The Goal: A Hike Through Operations Management

Although I am passionate about business strategy and business marketing, I’m actually an Industrial Engineering student. Therefore, I also love to read and write about manufacturing and production theories. You may have noted this if you read my article, Supply Chain Management

In this article, I would like to talk about the best book that I have read in my entire education, “The Goal” by Eliyahu Goldratt and Jeff Cox. The main theory introduced in this book is the: Theory of Constraints. I believe this book to be the best method of introducing, “Industrial Engineering basic theories”.

Yes, you read that correctly, it is a management-oriented novel.  

The plot is simple: It presents the story of Alex Rogo, a regular manufacturing plant manager facing the imminent closure of his factory. Within the background of the plot, the reader learns the valuable production theories, using Alex’s learning journey so that the reader and the main character have the same knowledge regarding operation management. 

I could write at least ten blog posts using the book’s content. However, I am going to focus on chapter 13. In this chapter, the author uses a boy scout hike in the forest to introduce the Theory of Constraints. Two essential elements are behind this theory: Dependent Events and Statistical Functions.  According to the author, these two phenomena occurring together are the cause of unsuccessful and unbalanced productions.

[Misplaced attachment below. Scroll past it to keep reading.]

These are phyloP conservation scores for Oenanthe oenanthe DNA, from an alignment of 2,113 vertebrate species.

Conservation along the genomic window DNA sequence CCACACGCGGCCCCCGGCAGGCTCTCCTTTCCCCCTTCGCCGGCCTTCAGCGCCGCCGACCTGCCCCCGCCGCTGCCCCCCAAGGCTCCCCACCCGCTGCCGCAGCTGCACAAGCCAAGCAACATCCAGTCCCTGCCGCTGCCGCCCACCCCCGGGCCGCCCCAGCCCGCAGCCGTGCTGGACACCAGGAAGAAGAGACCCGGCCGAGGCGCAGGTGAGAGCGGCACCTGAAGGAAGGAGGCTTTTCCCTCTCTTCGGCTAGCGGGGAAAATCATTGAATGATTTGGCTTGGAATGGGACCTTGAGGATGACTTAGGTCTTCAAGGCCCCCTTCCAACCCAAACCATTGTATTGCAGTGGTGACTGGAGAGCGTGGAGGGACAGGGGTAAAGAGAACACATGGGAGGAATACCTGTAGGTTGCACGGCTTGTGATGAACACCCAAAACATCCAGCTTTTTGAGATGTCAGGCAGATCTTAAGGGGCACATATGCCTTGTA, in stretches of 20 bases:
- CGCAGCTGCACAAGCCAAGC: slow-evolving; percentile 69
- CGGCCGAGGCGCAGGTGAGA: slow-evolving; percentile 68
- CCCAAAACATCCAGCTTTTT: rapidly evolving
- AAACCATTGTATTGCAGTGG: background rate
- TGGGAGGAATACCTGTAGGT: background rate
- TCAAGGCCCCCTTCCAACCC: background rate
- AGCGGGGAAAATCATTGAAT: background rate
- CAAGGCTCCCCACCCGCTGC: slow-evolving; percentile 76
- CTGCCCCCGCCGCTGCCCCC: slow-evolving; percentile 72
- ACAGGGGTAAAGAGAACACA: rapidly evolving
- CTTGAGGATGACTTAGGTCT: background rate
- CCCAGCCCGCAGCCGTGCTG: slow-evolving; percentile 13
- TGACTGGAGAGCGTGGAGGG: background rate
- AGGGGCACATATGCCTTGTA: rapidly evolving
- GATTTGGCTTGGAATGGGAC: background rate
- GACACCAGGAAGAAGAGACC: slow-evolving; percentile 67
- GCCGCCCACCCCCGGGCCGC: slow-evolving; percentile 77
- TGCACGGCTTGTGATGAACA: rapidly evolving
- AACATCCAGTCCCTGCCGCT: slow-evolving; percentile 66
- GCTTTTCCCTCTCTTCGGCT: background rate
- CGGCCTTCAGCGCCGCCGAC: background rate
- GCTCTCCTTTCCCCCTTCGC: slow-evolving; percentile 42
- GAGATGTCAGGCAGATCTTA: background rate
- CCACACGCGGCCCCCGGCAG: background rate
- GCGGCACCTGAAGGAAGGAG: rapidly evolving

Alex’s goal presented in chapter 13 is to lead a group of children on a hike through the woods to get the finish line as soon it was possible. When all the kids cross the finish line, the task is completed.

The author uses the children walking in a line as an analogy for a production line. Each kid represents a machine and “walking” represents the job to be done on each machine. 

The hike – as well as a manufacturing system – is a set of dependent events with statistical fluctuations. For example, each kid in the line may fluctuate in speed, faster or slower. However, the ability to go faster than average is restricted.  On another hand, there is no limit on the kids’ ability to slow down. The walking capacity is directly related to all the kids ahead of the previous ones in the line. Thus the speed of the last child is a dependent event directly associated with all the other kids walking. 

The result dependent events and statistical functions during the hike creates huge gaps between faster and slower kids. In a factory situation, the distance between two kids is a “work-in-process inventory”. It is not a productive situation if the last kid arrives at the finish line two hours after the first kid. In this situation, the first kid will have to wait two hours to achieve the goal regardless.  

The solution? Alex asked for the slowest kid lead the hike to solve the gap challenge. He also carries that kid’s bag which allowed him to walk faster. All the other kids behind the first one could walk faster than the leader, so all the kids were able to maintain the same pace. The “slowest kid” is called a “bottleneck”. 

The lesson: Faster machines (or faster kids) alone won’t increase productivity. The pace of the hike will be the same as the slowest kid’s (machine) rate. This is the “Theory of Constraints”. Your bottlenecks are your constraints, so, you must relieve your bottleneck in order to move your hike faster. 

If you would like to discuss these theories further and learn how your business may benefit from their understanding and application, please feel free to reach out to me: vinicius@thebusinesstherapist.com



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